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Archive 2011 · 1DIII and ISO 6400
  
 
OntheRez
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p.2 #1 · p.2 #1 · 1DIII and ISO 6400


Lots of useful information here. I'm grateful.

Several of you have pointed out that the included pix is OOF with regards to the shooter. Obviously correct. Why did I select this one to run? Well, in small town papers there are lots of "rules" about who gets their picture in the paper. With a limit of one shot per sport (boys and girls) that's two per issue. A truly stunning shot of an opposing player in action (I have some) will never run. Seniors must all get their pix in the paper. One player can't have it too many times. You begin to see how I end up having to use less than optimal shots at times. Since I also write the stories and the player in question had delivered the best performance of his career and he hadn't been in the paper yet - he got the nod though this is not really a good picture. Truth is - given the printing process - no one will be able to tell that it is not perfectly focused.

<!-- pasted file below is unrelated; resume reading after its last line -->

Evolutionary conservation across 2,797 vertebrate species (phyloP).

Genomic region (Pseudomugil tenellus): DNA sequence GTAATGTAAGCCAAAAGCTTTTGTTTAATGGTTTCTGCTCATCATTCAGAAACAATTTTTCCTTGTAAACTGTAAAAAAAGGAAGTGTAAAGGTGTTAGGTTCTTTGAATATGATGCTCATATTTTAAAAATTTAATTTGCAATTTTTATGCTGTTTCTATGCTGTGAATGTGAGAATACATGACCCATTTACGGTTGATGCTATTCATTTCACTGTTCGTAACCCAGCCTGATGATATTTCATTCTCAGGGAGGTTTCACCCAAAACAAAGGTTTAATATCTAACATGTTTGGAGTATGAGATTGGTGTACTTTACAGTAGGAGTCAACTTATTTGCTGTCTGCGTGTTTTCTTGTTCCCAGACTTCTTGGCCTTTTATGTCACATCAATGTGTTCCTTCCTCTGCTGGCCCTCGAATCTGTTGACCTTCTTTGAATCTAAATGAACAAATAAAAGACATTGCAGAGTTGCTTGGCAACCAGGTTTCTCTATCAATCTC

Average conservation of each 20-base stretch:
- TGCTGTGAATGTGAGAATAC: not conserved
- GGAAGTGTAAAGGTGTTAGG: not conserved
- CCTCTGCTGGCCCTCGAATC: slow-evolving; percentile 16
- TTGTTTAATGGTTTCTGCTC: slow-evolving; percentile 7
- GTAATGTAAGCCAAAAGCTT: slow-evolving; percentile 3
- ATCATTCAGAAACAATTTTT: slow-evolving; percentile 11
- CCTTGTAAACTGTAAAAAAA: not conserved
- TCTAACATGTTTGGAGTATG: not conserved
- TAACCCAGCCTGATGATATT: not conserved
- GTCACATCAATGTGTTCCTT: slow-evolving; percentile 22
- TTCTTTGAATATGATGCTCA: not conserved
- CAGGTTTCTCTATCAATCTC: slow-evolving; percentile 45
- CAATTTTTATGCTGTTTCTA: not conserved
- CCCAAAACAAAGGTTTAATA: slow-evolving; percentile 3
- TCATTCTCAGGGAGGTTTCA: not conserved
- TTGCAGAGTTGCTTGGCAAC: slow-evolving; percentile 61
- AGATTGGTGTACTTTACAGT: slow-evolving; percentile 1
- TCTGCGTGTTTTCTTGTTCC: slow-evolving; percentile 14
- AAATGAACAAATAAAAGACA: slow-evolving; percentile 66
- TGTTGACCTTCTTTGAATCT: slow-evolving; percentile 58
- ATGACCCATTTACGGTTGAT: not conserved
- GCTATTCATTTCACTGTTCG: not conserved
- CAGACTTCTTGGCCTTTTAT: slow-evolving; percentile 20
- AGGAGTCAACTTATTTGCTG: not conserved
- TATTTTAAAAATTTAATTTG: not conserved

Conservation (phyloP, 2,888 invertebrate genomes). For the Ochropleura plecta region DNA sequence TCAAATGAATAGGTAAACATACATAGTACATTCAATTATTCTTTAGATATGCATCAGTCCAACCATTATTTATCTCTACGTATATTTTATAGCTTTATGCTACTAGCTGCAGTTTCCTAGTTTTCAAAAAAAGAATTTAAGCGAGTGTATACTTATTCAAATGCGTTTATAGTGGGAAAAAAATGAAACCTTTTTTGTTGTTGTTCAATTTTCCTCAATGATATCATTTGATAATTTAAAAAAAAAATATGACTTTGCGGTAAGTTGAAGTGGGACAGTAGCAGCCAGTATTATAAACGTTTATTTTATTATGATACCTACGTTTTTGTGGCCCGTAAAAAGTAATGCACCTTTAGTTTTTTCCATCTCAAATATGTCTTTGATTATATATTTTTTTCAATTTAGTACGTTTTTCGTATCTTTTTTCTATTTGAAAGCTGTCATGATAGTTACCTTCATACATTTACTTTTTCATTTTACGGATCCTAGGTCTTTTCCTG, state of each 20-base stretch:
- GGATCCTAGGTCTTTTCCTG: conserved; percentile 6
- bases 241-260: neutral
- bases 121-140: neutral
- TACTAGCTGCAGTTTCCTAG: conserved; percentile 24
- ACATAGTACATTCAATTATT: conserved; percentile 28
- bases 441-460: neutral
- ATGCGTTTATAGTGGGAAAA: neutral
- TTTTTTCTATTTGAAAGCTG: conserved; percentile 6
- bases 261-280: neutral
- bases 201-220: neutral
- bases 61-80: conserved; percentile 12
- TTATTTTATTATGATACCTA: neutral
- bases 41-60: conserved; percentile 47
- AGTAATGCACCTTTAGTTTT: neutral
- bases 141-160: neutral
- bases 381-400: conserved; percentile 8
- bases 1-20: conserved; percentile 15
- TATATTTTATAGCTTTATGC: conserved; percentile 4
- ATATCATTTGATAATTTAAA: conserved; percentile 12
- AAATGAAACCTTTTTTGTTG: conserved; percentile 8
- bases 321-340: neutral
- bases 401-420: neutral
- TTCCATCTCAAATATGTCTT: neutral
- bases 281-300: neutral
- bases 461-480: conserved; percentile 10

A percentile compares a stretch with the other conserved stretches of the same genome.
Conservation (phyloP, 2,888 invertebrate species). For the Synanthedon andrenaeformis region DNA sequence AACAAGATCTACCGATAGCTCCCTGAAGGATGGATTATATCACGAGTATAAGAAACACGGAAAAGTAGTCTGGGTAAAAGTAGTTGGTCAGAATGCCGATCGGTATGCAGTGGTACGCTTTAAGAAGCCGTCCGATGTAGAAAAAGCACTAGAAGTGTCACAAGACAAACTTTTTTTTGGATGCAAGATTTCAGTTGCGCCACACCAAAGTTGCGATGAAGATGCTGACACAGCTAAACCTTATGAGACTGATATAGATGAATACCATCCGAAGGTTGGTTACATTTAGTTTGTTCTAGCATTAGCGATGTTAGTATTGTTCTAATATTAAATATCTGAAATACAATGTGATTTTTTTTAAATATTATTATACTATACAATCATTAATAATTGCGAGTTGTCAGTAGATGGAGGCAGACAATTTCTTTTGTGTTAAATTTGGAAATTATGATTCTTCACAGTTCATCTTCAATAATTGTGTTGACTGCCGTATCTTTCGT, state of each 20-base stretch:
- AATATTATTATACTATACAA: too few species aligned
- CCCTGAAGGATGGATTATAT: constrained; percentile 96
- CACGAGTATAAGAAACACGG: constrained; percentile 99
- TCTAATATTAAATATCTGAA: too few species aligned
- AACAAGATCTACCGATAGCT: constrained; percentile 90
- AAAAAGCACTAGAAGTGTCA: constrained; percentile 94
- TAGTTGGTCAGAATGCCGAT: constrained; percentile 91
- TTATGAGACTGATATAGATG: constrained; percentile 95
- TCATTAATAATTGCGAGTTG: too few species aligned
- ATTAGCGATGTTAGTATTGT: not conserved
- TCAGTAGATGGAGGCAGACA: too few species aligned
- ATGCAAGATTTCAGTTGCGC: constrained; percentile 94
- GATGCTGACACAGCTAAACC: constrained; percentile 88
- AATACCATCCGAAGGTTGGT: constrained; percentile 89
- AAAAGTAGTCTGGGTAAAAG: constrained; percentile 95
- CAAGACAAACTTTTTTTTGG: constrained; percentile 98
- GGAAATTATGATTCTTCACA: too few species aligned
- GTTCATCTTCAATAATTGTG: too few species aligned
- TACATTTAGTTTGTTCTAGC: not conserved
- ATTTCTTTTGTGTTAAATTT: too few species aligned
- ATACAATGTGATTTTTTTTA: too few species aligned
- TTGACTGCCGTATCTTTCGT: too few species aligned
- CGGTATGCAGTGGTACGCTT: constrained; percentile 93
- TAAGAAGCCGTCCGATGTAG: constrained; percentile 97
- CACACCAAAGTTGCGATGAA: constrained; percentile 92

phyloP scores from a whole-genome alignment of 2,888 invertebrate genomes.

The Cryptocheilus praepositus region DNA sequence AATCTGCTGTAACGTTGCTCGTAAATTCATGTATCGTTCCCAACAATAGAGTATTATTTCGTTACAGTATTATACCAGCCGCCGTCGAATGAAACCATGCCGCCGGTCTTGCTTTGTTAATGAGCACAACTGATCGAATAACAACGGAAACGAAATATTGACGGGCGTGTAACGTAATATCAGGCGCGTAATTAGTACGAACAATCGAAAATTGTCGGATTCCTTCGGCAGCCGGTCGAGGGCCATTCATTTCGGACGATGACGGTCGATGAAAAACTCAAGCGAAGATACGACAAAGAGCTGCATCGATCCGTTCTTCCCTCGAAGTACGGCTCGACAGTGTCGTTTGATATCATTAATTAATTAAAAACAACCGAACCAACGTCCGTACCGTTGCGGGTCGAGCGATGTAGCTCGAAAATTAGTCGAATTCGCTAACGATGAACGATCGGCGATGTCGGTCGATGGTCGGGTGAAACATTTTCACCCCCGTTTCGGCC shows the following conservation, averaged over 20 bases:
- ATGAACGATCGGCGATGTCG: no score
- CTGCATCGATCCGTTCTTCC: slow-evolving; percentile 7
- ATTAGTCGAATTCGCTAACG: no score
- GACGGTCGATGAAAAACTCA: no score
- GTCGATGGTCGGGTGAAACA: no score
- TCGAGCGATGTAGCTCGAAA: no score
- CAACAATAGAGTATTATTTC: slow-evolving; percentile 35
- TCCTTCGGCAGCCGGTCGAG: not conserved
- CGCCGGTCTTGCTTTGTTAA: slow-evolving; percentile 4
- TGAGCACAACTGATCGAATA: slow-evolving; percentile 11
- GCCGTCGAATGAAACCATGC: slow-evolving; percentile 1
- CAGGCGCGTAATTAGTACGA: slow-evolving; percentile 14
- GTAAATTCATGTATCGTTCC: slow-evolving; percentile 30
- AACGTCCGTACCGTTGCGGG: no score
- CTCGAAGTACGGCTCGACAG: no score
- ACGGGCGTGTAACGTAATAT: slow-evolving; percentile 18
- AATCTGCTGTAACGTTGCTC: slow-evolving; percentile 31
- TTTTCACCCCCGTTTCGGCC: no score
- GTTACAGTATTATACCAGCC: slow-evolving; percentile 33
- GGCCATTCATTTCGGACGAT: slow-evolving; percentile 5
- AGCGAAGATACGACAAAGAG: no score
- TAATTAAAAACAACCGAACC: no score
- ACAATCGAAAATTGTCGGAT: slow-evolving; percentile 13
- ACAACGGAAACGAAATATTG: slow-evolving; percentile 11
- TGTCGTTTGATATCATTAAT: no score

I've begun to wonder if the tendency of the AF to pick up and focus on the background rather than the intended object is part of poor low light performance. In this case the focus point (as outlined by DPP) was square on the player's number. (The shot was with the 1DIIn, an 85 f/1.8 shooting at 2.8 and ISO 3200.) In examining the original, the spectator's hand just to the left of #5's shorts is in perfect focus. Maddening. I can't tell if this is clumsiness on my part or the equipment not doing what I need. For sure if there is a ref anywhere in the frame it's likely to get the focus.

Palmor, your shots are quite useful. The black dog pix is excellent. I'm guessing that you do have the advantage of generally "knowing" where the action will take place. This isn't always possible with humans who insist on doing all kinds of unpredictable things The 1DIII shot at ISO 6400 clearly looks excellent.

So here is what I think I've learned so far from the collective wisdom assembled here. The 7D and the 1DIII will give roughly equivalent performance in low light with several people suggesting that the 1DIII "cleans up" better. The 1DIII has a superior AF system (assuming it has been to Canon for the "fix.") I personally much prefer handling and using a 1D series camera over Canon's less expensive offerings.

When parents want prints they tend to be in the 8 x 10 area as this is a cash strapped area. Photos in good light taken with the 1DIIn have - to my eye - looked better printed at this size than the 7D's. This is a quite subjective judgement, so who knows.